Terminal 5 at London’s Heathrow Airport opened in 2008, the culmination of five and a half years of construction. It had been preceded by the longest public inquiry in British history. The operators, BAA, had plenty of time to look at how to ensure that the opening was a success. Yet many people remember the opening of that terminal as a disaster.
There is a long history of airport terminals having rather large problems upon opening, and the Heathrow teams did indeed look around the world at how to avoid common pitfalls. Thousands of people were involved in testing of the new terminal, including the check in of fake passengers. The extensive list of tests was complete. What could possibly go wrong?
However on launch day of T5, it became apparent that all was not well, with staff unfamiliar with their surroundings using new workflows, and the addition of bugs (ironically left in from the testing phase) in the baggage handling system. Once the baggage system had been filled to capacity and no more bags were being removed by baggage handlers, the system ground to a halt. Thousands of bags became stranded, and in many cases had to be shipped to other locations for further handling and dispatching to follow their passengers. The House of Commons transport committee was so distressed by the poor performance that they ordered a report, which was delivered in November 2008. You can download it from:
The most interesting part of this report are the transcripts of the oral evidence from BAA and British Airways staff. My favourite paragraph:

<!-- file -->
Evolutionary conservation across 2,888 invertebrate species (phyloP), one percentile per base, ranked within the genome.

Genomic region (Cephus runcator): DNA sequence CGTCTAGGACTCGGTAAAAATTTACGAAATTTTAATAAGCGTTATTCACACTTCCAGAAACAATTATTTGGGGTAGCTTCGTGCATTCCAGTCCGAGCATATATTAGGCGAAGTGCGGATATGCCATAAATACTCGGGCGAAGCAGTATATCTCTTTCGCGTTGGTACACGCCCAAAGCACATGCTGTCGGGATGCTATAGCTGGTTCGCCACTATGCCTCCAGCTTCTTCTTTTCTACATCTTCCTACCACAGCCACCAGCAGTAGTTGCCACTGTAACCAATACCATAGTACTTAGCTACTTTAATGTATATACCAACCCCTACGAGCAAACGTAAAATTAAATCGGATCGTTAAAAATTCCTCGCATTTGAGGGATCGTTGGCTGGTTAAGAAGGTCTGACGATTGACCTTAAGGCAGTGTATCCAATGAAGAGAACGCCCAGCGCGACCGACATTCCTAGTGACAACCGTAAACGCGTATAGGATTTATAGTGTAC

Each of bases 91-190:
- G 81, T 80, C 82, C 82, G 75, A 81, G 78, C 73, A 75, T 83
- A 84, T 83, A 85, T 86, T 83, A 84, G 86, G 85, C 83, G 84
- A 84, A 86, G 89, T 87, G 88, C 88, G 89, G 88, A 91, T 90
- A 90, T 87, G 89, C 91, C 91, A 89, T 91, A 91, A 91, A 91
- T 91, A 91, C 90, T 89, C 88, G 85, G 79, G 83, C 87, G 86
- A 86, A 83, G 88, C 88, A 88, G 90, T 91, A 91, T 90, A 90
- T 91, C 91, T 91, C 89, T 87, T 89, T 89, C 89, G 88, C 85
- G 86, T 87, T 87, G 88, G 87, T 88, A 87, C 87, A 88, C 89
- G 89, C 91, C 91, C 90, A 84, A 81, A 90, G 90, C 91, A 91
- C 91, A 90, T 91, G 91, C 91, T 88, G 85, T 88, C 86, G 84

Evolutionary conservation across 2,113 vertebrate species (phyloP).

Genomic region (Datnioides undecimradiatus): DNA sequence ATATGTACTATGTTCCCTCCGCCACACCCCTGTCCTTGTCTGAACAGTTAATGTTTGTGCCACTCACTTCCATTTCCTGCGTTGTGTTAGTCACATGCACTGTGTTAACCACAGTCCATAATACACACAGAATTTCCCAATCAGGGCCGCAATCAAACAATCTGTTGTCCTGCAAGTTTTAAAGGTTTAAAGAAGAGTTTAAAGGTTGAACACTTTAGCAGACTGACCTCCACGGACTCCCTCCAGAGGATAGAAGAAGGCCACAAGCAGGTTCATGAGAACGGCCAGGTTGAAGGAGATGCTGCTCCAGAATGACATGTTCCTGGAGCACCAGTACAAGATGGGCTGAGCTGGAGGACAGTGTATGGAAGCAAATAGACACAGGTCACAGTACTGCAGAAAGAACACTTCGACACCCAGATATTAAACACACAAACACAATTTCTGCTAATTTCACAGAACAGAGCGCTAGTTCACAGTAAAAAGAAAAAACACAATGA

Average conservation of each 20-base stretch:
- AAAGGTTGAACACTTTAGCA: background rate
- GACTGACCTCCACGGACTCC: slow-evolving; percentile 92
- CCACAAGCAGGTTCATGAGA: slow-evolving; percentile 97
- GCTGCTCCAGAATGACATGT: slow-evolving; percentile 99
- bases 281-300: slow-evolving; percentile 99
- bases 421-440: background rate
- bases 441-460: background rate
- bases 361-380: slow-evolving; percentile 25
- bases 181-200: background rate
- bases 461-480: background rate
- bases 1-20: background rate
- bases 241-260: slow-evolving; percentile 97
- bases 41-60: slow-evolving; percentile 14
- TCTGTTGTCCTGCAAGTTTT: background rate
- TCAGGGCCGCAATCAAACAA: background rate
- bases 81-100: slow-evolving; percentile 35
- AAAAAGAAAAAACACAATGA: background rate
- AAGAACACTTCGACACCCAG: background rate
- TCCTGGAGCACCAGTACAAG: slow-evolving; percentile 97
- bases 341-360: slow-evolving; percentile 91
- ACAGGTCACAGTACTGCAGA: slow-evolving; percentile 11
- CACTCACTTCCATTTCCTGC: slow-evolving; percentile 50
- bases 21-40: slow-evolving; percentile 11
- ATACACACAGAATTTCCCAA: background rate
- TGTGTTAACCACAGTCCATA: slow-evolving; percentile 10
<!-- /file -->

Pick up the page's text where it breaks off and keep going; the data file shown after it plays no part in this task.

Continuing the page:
BAA also told us that “despite the vigorous tests that took place, it was inevitable that once real passenger bags were introduced into the system, there would be bedding-in issues”. We were interested in the distinction between a real passenger bag and a test bag, and followed it up in oral evidence. Colin Matthews said “It may have been that the baggage we were testing was too uniform […] Maybe the reality of the baggage that people put into the system was more diverse than our tests represented.”
The complexity of a building such as Terminal 5, inevitably means that day one of a live environment will reveal holes in test processes, and many were not representative of true operations. Looking through the report, the teams may have been able to muddle through, had a combination of other issues not occurred. The main lesson from British Airways’ perspective was training and familiarisation. The building phase overran, and so the operational readiness phase became rushed. Training for staff did take place, but on what was essentially a building site. The first day on the job in T5 was in an environment that looked very different.
Things were resolved quickly – the baggage system went back to capacity, staff knew where they were supposed to report for work, staff security times were improved, and basic infrastructure such as lifts were brought into service. But the loss of goodwill was enormous.
Six years later, and BAA are about to deliver their latest project, Heathrow Terminal 2. I’m excited to be involved in the testing programme as a test passenger. I’d love to learn more about the testing and acceptance of the new building, and in particular whether the human factors from Terminal 5 have been learnt.